Jet fuel made from food waste and other “wet waste” could cut carbon emissions by 165%

Jet fuel made from food waste and other “wet waste” could reduce carbon emissions by 165% compared to fossil fuel, according to new research.

Researchers in the US have discovered a way to transform food scraps and used cooking oil, as well as animal manure and wastewater into a type of paraffin that works in jet engines.

The new study, published in the Proceedings of the National Academy of Sciences, says that this sustainable aviation fuel (SAF) cuts greenhouse gas emissions by 165% compared to fossil energy.

Every year, millions of tonnes of food waste is hauled to landfills across the US. Once there, it rots and produces methane, a greenhouse gas over 20 times more potent than carbon dioxide. Eliminating food waste as a source of methane, then, can be a highly effective way at driving down landfill emissions.

From avoiding using fossil fuels and diverting food waste from landfills this enables saving emissions, according to the report.

Scientists at the National Renewable Energy Laboratory (NREL), the University of Dayton, Yale University, and Oak Ridge National Laboratory have found a way of transforming wet waste – including food waste, animal manure and water waste – so that it produces volatile fatty acids instead of methane.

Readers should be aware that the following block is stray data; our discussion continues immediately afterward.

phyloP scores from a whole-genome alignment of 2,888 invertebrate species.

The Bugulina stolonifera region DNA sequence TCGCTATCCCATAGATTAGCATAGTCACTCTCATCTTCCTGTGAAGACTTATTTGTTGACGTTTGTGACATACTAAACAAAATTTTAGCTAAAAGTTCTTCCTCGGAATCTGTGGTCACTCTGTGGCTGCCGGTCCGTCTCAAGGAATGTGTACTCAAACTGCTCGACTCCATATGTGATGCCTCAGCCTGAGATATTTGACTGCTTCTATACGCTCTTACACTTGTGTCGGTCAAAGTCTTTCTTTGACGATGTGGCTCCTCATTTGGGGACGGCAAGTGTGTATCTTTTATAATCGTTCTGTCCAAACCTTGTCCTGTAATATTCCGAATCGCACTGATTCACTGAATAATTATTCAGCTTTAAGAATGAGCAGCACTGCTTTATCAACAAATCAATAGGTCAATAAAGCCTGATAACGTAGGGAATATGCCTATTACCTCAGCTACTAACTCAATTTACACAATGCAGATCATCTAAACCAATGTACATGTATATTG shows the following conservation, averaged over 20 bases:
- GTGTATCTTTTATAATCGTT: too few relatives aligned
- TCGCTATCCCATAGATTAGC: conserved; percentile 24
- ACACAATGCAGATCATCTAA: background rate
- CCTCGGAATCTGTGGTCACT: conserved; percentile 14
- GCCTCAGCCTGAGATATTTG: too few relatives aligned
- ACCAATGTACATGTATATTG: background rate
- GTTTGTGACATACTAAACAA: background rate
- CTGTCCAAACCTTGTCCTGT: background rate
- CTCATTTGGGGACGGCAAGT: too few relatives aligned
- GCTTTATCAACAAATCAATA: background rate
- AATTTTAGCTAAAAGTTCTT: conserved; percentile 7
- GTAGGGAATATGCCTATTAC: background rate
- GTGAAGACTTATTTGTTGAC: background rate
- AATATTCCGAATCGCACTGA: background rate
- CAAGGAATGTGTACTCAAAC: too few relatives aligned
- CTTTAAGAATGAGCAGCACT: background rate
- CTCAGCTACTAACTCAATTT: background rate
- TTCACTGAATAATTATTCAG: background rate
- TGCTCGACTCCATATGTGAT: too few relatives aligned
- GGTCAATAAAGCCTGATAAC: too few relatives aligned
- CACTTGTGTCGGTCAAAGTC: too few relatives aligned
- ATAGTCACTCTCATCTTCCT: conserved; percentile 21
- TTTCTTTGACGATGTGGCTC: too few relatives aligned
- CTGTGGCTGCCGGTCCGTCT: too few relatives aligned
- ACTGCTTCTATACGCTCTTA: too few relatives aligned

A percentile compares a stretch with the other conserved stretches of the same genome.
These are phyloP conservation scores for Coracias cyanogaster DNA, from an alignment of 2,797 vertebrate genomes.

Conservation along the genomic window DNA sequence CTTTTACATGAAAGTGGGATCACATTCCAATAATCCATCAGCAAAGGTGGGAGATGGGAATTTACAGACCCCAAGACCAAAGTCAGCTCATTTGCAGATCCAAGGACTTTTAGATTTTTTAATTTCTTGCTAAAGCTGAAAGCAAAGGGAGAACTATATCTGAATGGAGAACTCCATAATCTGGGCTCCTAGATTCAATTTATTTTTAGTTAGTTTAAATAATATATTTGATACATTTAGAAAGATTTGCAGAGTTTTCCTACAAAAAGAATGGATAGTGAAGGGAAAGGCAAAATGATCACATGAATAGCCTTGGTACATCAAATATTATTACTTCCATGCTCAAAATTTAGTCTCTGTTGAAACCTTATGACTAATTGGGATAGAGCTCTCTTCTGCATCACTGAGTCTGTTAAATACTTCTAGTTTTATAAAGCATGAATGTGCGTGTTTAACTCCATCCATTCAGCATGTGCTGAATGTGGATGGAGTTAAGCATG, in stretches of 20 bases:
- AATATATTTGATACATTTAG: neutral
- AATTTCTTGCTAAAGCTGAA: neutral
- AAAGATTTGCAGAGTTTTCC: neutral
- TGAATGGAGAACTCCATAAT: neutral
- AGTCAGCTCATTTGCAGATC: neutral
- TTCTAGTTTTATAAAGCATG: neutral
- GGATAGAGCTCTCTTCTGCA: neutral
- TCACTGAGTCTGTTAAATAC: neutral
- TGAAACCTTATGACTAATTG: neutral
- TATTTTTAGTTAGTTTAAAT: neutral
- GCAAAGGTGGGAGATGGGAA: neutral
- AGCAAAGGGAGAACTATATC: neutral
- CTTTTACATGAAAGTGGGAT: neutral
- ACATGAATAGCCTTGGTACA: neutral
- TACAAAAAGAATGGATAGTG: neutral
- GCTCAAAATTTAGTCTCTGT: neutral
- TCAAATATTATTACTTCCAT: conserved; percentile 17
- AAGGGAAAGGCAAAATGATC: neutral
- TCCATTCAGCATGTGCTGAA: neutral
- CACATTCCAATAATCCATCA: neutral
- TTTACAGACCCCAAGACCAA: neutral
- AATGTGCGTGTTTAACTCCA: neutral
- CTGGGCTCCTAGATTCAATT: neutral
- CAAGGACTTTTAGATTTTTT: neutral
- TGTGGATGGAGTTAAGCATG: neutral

This process involved the combining of renewable isoparaffins and straight-chain paraffins that could be blended with conventional jet fuel in higher concentrations, up to 70%. Researchers were then able to use a catalytic conversion to create the paraffin from the fatty acids into this sustainable fuel. This new fuel also produces 34% less soot than current fuels in use.

Airline companies such as Southwest Airlines is collaborating with NREL on scaling up SAF from wet waste and is providing industry insight on how the fuel might be used and supplied across key regions throughout the United States.

NREL scientist Derek Vardon said: “If our refining pathway is scaled up, it could take as little as a year or two for airlines like Southwest to get the fuel regulatory approvals they need to start using wet waste SAF in commercial flights. That means net-zero-carbon flights are on the horizon earlier than some might have thought.”

The new fuel is planned to be used in test flights in 2023.

Rosa Medea is Life & Soul Magazine’s Chief. She writes about lifestyle including sustainable and green living. 

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